Donald P. Reed, Souvestre, Robert J.
It’s time to think about choosing this year’s Christmas tree. But before you do, there are a few things to consider. First, measure the area where you will place the tree to make sure you don’t buy a tree that’s too large.
LSU AgCenter forestry specialist Don Reed recommends making sure you get the freshest tree. It’s best to get your tree from a ‘choose-and-cut’ tree farm if at all possible to insure that it is fresh. You just never know when those trees were cut that you buy from retail stores.
If you have to buy from a store, you can do a few things to determine whether the tree is fresh or not.
For customers who have to buy pre-cut trees, there is a ‘freshness test’ you can do to determine just how fresh the tree is. Gently grasp a branch and pull it toward you. If the tree is fresh you won’t pull off many needles. You can also shake the tree to determine freshness. Again, if a lot of needles fall off, that’s not a tree you want to buy.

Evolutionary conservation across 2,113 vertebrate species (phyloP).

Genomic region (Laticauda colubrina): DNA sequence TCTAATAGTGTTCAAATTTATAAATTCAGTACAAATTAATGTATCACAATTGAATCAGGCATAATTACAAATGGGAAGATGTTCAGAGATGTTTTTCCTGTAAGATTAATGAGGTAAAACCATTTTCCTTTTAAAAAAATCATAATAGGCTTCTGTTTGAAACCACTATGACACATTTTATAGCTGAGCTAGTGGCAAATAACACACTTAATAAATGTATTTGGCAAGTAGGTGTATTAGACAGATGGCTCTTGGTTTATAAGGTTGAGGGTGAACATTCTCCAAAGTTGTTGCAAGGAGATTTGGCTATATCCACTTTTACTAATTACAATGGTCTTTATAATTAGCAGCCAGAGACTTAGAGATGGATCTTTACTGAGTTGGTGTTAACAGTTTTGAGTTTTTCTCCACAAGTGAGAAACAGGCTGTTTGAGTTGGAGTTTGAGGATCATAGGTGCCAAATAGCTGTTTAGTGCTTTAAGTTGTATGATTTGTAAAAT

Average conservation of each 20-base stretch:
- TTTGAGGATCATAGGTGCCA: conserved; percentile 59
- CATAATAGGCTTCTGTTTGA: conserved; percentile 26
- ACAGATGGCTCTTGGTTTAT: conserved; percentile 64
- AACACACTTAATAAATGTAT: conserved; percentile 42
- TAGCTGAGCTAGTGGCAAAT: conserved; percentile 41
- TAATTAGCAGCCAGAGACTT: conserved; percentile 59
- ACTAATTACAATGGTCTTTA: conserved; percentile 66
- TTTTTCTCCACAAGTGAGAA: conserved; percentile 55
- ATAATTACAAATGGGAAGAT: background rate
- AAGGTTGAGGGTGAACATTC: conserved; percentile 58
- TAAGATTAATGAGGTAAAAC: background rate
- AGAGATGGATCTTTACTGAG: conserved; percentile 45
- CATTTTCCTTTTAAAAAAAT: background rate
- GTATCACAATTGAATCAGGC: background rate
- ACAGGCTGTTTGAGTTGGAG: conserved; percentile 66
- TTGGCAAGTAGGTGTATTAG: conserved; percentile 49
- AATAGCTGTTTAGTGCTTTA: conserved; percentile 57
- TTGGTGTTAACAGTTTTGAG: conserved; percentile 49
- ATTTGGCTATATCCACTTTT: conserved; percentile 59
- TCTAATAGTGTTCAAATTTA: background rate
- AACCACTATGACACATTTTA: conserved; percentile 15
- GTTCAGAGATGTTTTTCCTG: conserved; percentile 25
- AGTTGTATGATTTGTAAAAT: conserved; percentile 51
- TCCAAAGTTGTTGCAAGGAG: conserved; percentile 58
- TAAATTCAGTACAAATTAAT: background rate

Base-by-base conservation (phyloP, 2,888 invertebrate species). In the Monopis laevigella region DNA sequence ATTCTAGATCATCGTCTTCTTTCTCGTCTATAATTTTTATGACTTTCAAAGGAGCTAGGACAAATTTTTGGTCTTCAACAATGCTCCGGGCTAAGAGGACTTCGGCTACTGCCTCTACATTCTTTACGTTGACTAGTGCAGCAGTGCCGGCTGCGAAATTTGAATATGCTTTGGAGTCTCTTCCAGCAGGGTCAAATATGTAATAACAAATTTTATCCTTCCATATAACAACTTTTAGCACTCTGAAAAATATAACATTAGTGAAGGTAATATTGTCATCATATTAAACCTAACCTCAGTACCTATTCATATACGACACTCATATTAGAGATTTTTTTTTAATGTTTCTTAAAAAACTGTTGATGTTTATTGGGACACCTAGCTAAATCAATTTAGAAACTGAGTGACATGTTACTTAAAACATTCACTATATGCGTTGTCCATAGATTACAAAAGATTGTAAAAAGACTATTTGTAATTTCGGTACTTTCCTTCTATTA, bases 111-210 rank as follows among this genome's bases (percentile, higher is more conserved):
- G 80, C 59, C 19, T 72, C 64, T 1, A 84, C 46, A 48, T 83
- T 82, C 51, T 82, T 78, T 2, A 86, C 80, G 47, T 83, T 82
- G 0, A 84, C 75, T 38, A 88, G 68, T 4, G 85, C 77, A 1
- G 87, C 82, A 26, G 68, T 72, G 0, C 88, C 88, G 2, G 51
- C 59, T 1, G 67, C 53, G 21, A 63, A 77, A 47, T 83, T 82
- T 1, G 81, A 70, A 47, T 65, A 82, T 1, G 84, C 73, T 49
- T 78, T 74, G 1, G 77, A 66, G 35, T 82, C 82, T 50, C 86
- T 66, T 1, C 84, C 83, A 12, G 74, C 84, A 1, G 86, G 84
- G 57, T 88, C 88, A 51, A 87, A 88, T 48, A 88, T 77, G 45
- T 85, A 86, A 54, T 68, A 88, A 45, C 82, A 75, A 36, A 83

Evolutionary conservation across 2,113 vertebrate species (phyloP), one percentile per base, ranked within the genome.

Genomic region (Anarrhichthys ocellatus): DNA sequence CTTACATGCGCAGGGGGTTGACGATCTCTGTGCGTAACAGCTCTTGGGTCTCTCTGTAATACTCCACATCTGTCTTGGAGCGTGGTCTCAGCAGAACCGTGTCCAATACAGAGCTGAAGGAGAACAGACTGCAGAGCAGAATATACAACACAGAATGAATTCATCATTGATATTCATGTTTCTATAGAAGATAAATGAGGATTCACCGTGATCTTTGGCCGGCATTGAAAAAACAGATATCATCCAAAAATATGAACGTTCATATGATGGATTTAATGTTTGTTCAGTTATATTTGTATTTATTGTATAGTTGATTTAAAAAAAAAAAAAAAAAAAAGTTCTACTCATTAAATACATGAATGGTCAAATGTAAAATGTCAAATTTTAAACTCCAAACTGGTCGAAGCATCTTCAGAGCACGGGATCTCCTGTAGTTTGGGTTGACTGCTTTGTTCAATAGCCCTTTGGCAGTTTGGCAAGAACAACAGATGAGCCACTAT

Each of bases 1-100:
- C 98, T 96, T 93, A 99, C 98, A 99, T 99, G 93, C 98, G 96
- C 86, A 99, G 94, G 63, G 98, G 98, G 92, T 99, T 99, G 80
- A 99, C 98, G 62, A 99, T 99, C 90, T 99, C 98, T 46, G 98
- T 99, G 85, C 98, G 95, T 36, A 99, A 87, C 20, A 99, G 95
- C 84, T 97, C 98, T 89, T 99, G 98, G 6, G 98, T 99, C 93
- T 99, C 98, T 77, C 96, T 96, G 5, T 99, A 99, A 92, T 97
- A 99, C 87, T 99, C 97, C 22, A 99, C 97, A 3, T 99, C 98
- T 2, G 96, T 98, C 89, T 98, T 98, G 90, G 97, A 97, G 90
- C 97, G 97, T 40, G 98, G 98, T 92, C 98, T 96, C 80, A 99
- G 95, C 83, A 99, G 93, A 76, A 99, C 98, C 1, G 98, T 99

Once you make the choice and bring the tree home, you should make a cut straight across the base of the trunk about one-quarter inch above the first cut and get it in water as soon as possible. During the first couple of days, the tree will take up lots of water. So make sure you monitor the tree and don’t let the water get low.
If the tree does happen to sit out of water for more than a day or two, you may need to make another cut on the base as before to allow the tree to take up water. It doesn’t take long for the tree to build a callus on the cut end of the trunk, so even when you put water back in the stand, the tree won’t take up the water.
It is vitally important to keep fresh water in the stand as long as the tree is up. That’s all you need, just fresh water, nothing added to the water. Not only will water help to keep the tree looking fresh, but it also will avoid creating a fire hazard.
Leyland cypress is the best tree for this area. They are the longest-lasting and they are allergy-free.